Data collection methods and measurement procedures

Data was collected between August 2014 and March 2015 in rural health facilities (health posts and health centers) and homes of mothers coming from nearby villages, depending on the preferences of mothers and conduciveness. Data was collected using a pre-tested and standardized interviewer administered questionnaire. The data collection tool consisted of items on the respondents’ socio demographic characteristics, knowledge on components of nutrition with direct and significant effect on pregnancy, attitude towards key nutritional recommendations, dietary intake or dietary diversity practices and other nutritional variables. Nutritional components with direct effects on pregnancy include vitamin A, iron, and iodine. Accordingly, mothers were asked for knowledge on food items which are sources of these nutrients without probing (just by recall). Mothers were declared not to know about the nutrient if they reported “Don’t know”. This was of course evaluated thoroughly by explaining and re-explaining the questions to the mother and final decisions were made if the mother failed to know either the nutrients at all or the food sources.

Attitude was assessed by asking scenarios that reflect the item of interest. In this regard, five items were considered as key themes of assessment including, dietary diversity, nutritional values of foods, weight gain during pregnancy, decreased workload, and timing for antennal care. After presenting the scenarios designed on each item, mothers were asked to agree or disagree with the ideas of those presented in the scenario.

Dietary diversity and nutritional practices during pregnancy were assessed by asking each individual pregnant woman using single 24-h dietary recall, which were used to calculate their dietary diversity scores (DDS). In order to include a community’s dietary characteristics and seasonality of food consumption, all days of the week, except holidays as well as three (out of the four) major seasons were covered in the data collection. Food items reported by each pregnant woman were categorized into nine groups according to the latest Food and Agriculture Organization of the United Nations (FAO) guidelines [15].

Anthropometric measurement

The anthropometric measurements for the study participants were performed using the standardized approach recommended by The World Health Organization (WHO) [16]. The participant’s weight was measured to the nearest 100 g on electronic scales. Similarly, height was measured to the nearest mm (SECA 206 Body Meter). The mid-upper arm circumference (MUAC) of the pregnant women was taken in the left arm and measured to the nearest mm. No women with unreliable measurements due to a physical handicap were found and anthropometric measures were taken for all mothers.

Field workers, training, and supervision

The data collectors were midwives working in the maternal and child health (MCH) units of each health center after receiving intensive training on how to enroll and collect relevant data. All of the midwives were fluent speakers of the local language, Afan Oromo as well as Amharic. Trained research assistants and principal investigators (PI) supervised the data collection process, provided onsite technical support for the data collectors, and checked all the completed questionnaires daily. Training, field-testing, and standardization of measurements were carried out before the actual fieldwork. Morning meetings, led by the principal investigator, were held with all field workers throughout the data collection period and continuous concrete feedback was provided on the spot.

Statistical analysis

Double data entry was performed with Epi-data statistical software. Data quality was maintained by quality checks during both data collection and data entry. Further cleaning was also considered during data management. All statistical analyses were carried out using Statistical Package for the Social Sciences (SPSS) Statistics (version 20.0). Simple frequencies were run, and tables and graphs were created to present descriptive data. Chi-square test was used to test for independence distribution of categorical variables (socio-demographic characteristics, categorized nutritional indices, and dietary intake) between health centers and districts.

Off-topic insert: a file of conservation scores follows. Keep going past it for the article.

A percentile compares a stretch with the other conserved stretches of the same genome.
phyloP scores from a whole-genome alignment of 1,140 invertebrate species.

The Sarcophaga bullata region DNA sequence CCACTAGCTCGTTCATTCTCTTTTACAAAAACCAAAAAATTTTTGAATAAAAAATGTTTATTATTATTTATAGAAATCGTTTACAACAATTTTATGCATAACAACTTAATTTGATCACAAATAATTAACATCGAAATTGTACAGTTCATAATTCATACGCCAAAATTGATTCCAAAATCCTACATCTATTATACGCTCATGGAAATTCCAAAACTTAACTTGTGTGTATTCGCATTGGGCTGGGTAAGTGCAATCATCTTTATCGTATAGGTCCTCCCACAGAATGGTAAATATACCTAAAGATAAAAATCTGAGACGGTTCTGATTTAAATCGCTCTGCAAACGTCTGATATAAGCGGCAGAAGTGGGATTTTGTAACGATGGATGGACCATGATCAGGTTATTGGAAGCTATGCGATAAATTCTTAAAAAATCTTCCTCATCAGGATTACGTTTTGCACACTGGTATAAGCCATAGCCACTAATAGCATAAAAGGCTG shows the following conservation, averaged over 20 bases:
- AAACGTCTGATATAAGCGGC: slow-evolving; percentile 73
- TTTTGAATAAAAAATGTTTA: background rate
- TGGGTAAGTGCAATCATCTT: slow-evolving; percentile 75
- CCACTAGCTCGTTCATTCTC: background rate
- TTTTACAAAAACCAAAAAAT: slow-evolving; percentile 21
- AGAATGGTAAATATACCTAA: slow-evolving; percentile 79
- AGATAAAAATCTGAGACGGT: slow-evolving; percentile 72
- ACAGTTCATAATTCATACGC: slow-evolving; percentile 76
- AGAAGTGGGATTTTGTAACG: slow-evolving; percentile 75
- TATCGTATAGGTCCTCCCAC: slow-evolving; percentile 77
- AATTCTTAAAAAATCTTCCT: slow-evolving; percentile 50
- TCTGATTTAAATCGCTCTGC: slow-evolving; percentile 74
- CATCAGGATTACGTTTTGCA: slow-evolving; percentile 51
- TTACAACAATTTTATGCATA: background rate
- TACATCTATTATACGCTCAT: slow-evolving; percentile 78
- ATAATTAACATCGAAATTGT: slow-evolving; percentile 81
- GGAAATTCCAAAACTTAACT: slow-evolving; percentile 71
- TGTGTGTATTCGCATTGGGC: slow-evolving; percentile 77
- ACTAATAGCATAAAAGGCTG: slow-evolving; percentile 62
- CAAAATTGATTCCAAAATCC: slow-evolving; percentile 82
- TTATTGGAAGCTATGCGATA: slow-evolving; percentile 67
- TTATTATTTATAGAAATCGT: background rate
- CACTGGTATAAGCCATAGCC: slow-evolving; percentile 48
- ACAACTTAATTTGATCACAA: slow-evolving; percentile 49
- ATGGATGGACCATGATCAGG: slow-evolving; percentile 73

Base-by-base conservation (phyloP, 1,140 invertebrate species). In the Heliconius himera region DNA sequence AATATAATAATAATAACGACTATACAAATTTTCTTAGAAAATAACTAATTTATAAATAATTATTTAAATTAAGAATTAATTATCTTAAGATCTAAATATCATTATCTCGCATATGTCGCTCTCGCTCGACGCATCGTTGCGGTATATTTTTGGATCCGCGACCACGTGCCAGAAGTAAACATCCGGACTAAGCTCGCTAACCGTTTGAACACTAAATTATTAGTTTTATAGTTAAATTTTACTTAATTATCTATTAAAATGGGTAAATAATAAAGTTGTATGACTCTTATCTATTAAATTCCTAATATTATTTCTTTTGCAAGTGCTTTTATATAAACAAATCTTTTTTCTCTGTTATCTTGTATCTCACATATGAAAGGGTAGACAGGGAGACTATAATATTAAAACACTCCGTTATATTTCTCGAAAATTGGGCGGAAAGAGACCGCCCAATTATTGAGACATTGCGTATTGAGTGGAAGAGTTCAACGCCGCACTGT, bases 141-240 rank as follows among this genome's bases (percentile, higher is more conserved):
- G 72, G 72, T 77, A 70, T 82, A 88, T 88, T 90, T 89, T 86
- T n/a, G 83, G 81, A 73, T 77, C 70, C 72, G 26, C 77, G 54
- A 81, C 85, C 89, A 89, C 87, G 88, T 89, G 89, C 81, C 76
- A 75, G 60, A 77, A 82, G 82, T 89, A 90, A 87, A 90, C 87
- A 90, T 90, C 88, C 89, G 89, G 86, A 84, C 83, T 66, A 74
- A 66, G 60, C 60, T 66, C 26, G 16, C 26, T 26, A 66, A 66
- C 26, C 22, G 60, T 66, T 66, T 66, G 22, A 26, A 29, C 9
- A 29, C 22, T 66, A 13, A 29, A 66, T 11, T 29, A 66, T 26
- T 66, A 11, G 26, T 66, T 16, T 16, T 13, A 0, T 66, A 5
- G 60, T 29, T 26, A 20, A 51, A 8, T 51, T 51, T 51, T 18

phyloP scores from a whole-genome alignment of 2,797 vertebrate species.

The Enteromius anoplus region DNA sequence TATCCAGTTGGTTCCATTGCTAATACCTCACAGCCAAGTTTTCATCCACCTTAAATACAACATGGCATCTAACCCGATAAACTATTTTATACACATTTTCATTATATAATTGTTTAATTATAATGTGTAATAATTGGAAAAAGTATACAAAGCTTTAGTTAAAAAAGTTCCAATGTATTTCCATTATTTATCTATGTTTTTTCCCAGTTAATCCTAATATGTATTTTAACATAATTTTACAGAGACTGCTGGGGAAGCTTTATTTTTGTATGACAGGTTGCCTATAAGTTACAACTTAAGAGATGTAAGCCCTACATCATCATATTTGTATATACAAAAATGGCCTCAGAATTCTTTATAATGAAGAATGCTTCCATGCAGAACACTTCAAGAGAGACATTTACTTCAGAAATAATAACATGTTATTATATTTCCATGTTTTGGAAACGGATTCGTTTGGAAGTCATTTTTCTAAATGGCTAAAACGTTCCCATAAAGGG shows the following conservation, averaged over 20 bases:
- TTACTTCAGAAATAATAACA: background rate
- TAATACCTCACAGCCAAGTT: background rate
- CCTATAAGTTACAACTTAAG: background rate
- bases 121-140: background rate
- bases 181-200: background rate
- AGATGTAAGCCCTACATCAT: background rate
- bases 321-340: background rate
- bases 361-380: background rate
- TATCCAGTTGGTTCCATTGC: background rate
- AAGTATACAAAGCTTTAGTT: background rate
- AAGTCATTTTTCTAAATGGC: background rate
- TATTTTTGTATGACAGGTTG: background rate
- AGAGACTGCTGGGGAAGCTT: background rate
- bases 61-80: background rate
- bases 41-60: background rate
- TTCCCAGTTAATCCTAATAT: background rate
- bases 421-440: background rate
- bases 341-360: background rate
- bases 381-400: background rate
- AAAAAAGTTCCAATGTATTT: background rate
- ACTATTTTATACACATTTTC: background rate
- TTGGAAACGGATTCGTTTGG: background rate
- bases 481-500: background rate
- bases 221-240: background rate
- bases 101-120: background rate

Results

Socio-demographic characteristics of the mothers

A total of 374 pregnant mothers gave full and complete responses yielding a response rate of 96.1%. The mean (+/− SD) age of respondents was 29.98 (+/− 4.46) years, ranging between 19 and 37 years. Only 16.8% of the mothers included in the study were aged above or equal to 30 years. Educationally, over half (57.5%) of the students were either illiterate or were able to read or write only and lacked formal education. Religious affiliation of respondents were as follows: majority (52.9%) of were followers of the Orthodox Tewahido Church followed by Muslims (38.8%). In the same way, a large majority (80.5%) were Oromo by ethnic background followed by Amhara’s (13.9%). Almost all (94.7%) were married with few (3.7%) divorced by martial status (Table 1).
Table 1

Socio-demographic characteristics of pregnant mothers (n=314) in central Arsi, rural Ethiopia

Socio-demographic variable

Number

Percent

Age groups

• 15 - 19

34

9.1

• 20 - 24

147

39.3

• 25 - 29

130

34.8

• 30 +

63

16.8

Maternal educational status

• No formal Education

120

32.1

• Primary Education

95

25.4

• Primary and above

92

24.6

Maternal religion

• Orthodox

198

52.9

• Muslim

145

38.8

• Protestant

31

8.3

Maternal marital status

• Married

354

94.7

• Divorced

14

3.7

• Widowed

6

1.6

Family size

• 1 - 3persons

224

59.9

• 4 -6 persons

132

35.3

• ≥ 7 persons

18

4.8

• Mean +/- SD

3.56

2.4

Land Size

• <1 Hectares

136

36.4

• 1 - 2 Hectares

70

18.7

• 2+ Hectares

168

44.9

Anthropometric measurements of the study participants

Anthropometric assessment results showed that the mean (+/− SD) height, weight and MUAC of pregnant women participating in the study was 156.7 (+/− 5.32) cm, 52.3 (+/− 6.74) Kg and 22.7 (+/− 1.61) cm, respectively. Less than one in twenty (3.2%) and one in ten (11.4%) had a height of 150 cm and a weight of 45 k or less respectively. Contrarily, nearly half (46.3%) had a MUAC of < 23 cm (Table 2).